Why does a candle flame defy gravity and burn upward? What will happen on lighting a candle in space?

A candle cannot be lit in the space, because without air (oxygen) even a matchstick can not ignite. Still, assume that the candle is in a space shuttle or space station where there is man-made atmosphere. Assume further that there is sufficient oxygen in that atmosphere. Matchstick will certainly ignite and if immediately applied on candlewick it will also burn, but soon it will go out. It will not continue to burn even if there is sufficient oxygen in the atmosphere of the space station. The reason is, in spite of oxygen in the air, there is no force of gravity in space. When a candle is lit on earth its flame heats up surrounding air. Hot air due to its light weight travels upward, pulling the flame up with it. Heavier fresh air moves in to replace the heated air near the burning wick. This is how a constant supply of fresh oxygen keeps the flame burning.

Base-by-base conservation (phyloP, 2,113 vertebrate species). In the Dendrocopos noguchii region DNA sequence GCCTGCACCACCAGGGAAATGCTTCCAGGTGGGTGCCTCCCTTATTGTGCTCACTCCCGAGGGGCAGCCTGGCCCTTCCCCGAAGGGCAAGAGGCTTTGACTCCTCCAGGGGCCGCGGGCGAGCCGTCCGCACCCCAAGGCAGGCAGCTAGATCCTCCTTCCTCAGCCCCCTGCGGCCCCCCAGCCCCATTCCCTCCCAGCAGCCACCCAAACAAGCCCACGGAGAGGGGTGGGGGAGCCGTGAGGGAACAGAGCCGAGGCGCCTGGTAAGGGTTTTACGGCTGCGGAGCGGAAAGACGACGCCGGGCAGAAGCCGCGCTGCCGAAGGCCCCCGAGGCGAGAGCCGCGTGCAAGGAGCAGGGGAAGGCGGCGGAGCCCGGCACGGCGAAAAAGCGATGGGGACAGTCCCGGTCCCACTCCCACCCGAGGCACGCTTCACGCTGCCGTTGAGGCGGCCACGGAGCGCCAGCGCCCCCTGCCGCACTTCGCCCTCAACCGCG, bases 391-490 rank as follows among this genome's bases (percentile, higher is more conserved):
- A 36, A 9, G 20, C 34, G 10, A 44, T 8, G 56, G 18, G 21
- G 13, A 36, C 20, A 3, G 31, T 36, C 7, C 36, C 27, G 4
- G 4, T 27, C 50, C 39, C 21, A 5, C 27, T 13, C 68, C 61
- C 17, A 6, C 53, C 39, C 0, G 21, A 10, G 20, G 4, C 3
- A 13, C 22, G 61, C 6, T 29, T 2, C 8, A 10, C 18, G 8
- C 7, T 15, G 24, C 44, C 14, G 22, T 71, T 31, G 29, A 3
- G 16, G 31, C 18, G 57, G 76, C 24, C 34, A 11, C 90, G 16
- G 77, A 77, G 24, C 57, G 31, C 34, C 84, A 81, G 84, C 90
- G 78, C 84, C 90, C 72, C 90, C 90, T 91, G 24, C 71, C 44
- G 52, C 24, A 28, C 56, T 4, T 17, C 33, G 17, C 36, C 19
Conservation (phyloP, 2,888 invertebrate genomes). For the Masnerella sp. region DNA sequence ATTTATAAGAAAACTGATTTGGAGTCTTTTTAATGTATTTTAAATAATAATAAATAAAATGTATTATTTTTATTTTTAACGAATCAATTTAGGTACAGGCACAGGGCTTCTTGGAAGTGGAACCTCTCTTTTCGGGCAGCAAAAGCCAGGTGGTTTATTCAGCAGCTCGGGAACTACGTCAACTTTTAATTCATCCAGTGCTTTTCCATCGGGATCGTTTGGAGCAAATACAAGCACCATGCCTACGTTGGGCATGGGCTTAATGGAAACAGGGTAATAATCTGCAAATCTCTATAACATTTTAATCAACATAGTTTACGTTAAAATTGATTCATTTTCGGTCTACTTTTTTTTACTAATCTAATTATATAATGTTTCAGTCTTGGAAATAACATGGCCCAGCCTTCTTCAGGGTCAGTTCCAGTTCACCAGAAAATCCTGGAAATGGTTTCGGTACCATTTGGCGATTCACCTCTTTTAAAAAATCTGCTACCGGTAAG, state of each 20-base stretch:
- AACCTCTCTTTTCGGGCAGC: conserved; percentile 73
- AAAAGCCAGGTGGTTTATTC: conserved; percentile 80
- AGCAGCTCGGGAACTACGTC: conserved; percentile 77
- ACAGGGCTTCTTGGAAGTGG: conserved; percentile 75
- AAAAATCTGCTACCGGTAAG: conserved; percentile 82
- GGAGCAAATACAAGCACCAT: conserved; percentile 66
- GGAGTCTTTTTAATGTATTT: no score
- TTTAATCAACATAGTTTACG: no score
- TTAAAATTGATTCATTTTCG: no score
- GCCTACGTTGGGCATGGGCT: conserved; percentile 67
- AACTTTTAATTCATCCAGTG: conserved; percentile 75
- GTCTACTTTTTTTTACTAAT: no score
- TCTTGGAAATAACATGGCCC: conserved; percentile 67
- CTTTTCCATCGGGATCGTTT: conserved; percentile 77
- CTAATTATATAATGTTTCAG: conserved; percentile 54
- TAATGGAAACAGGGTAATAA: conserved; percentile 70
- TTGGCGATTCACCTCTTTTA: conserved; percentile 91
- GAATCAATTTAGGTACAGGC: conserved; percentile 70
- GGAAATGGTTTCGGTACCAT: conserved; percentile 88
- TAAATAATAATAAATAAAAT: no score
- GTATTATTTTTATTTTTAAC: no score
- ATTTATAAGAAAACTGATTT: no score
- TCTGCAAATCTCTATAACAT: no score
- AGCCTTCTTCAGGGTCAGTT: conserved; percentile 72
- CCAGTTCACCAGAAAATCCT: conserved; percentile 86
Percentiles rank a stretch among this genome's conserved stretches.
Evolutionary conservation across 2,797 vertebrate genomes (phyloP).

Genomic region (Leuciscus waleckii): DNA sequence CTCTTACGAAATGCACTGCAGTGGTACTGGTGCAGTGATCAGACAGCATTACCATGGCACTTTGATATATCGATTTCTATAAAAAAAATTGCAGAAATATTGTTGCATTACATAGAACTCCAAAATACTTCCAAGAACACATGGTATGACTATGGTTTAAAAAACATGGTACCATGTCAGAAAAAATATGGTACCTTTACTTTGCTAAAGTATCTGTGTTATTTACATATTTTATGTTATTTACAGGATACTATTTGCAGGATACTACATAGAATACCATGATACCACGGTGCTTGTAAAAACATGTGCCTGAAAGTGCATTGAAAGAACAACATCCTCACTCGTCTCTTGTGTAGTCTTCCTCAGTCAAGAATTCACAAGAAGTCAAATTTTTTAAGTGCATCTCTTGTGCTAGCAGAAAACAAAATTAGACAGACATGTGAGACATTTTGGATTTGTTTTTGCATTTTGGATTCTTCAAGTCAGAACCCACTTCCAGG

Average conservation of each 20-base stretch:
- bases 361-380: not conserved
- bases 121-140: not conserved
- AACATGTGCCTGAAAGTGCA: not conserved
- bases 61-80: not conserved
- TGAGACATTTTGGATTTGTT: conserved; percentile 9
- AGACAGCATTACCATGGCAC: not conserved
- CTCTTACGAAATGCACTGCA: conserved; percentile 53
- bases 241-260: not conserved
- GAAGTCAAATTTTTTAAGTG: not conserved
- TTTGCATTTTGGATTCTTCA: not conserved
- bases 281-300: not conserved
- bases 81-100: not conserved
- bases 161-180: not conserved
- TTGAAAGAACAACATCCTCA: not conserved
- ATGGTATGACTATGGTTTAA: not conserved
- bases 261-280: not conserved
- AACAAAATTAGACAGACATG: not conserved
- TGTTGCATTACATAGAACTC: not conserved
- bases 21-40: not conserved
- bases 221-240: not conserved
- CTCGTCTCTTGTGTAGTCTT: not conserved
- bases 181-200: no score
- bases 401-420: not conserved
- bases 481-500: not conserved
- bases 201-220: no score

However, in space there is no difference between a light object and heavy. Cool air is not a whit heavier and the air heated by the flame is not lighter than the surrounding air. Therefore, heated air does not go up and does not make room for the heavier, fresh, oxygenated air. As oxygen in the air surrounding the flame gets used in combustion, the flame would go out.

More reading:
Flame (Wikipedia)

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